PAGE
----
When people think about the impact of time on virtual teams their first and often only thought is to consider time zones and how the difference in time between locations impacts the ability of personnel to interact effectively.
There is however a second, more subtle, though no less critical area in which time affects the operation of a virtual team. That is temporality or temporal diversity, the way in which each individual, with some external cultural influence, perceives and values time and timeliness.
Temporal diversity in the context of this article refers to the ways in which individuals perceive time. Some individuals will see time as a precious commodity, something to be carefully managed and spent wisely. Others will see time as expansive and freely available, something that is less critical than, say, spontaneous commitments.
Those who see time as precious will be recognised for their punctuality at meetings, they will worry about meeting schedules and will work long hours to meet deadlines, these same people will become very conscious of the timeliness of their colleagues and will often be observed checking on the status of work being undertaken by others. Those who see time as expansive will typically see a schedule more as a set of indicative guidelines, these individuals may be more focused on the quality of the work being undertaken rather than its timeliness, they may appear late to appointments and may not be as concerned about the perception others may have of them in this regard.
When the two forms of temporal diversity described above clash there can be extreme tension and conflict between the parties. Each side of the divide will see the other as being wrong, often without recognising that it is simply a different way of seeing the world, but the clash can be destructive and cause irreparable damage to relationships and trust in organisations.
One side will feel let down by work not being complete when they believed it should, the other may not understand why there is so much pressure on time in a project where they were working hard to deliver a quality outcome.
This situation has led to the failure of many endeavours, since, once the bonds of trust are broken between offices and individuals they are extremely hard to repair, and the time it will take to make the repairs and get the project back on track will leave the budget in tatters and the project a likely failure.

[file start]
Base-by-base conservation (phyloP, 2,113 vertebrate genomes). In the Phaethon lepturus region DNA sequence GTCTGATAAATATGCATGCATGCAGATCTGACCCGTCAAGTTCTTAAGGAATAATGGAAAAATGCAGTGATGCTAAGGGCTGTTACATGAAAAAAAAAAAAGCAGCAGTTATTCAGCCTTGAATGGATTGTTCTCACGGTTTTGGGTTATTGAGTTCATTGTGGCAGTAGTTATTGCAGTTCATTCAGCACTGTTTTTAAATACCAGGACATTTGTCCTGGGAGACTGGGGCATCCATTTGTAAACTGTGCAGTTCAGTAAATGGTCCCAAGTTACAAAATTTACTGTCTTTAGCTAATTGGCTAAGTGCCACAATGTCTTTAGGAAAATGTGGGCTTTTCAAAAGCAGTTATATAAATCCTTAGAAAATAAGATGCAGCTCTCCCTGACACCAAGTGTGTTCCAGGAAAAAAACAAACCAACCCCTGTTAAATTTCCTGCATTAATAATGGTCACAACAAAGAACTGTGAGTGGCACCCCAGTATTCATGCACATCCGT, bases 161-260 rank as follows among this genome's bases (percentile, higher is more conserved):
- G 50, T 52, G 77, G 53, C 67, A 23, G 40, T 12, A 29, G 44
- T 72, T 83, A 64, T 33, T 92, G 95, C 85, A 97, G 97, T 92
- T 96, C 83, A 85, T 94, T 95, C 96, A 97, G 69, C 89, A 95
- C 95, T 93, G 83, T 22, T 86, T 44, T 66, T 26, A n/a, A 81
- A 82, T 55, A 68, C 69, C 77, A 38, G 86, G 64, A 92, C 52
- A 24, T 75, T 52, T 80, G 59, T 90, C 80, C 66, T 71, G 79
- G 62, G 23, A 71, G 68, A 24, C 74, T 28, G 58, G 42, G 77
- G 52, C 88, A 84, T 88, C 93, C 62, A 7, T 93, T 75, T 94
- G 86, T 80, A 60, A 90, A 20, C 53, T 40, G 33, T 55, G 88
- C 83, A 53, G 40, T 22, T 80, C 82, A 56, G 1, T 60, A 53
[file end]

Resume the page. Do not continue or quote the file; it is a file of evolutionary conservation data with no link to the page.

Temporal symmetry is the condition where individuals have matching or relatively similar perceptions of time and its use, these matched individuals will find it relatively easy to relate to each others views of time and as such will generally be aligned over issues such as schedule and timeliness at calendared events like meetings.
Having a team where groups of individuals exhibit temporal symmetry but where the groups themselves are asynchronous is however also problematic, if, for example, one team places high value on timeliness and the other assigns it a lower value, there will be almost continual tension between the teams unless there is some training or instruction given as to how they should manage time issues between them.
Managing Temporal Diversity
Managing teams with high levels of temporal diversity demands a high degree of involvement from the managers of each group, a far more hands on situation than one where all of the teams are relatively synchronous in their perception of time. The managers need to be regularly checking that everyone is working to the same dates and the same quality outcomes, the managers also need to be ready to intervene to address any issues as soon as they surface since if left unaddressed even the smallest issue can quickly become a major problem.
Ulfire specialises in supporting organisations establish and run high performing virtual teams. We combine extensive practical experience from decades of involvement in virtual teams with current real world academic research into the way members of virtual teams collaborate. Please contact us to discuss ways we can asset your business.
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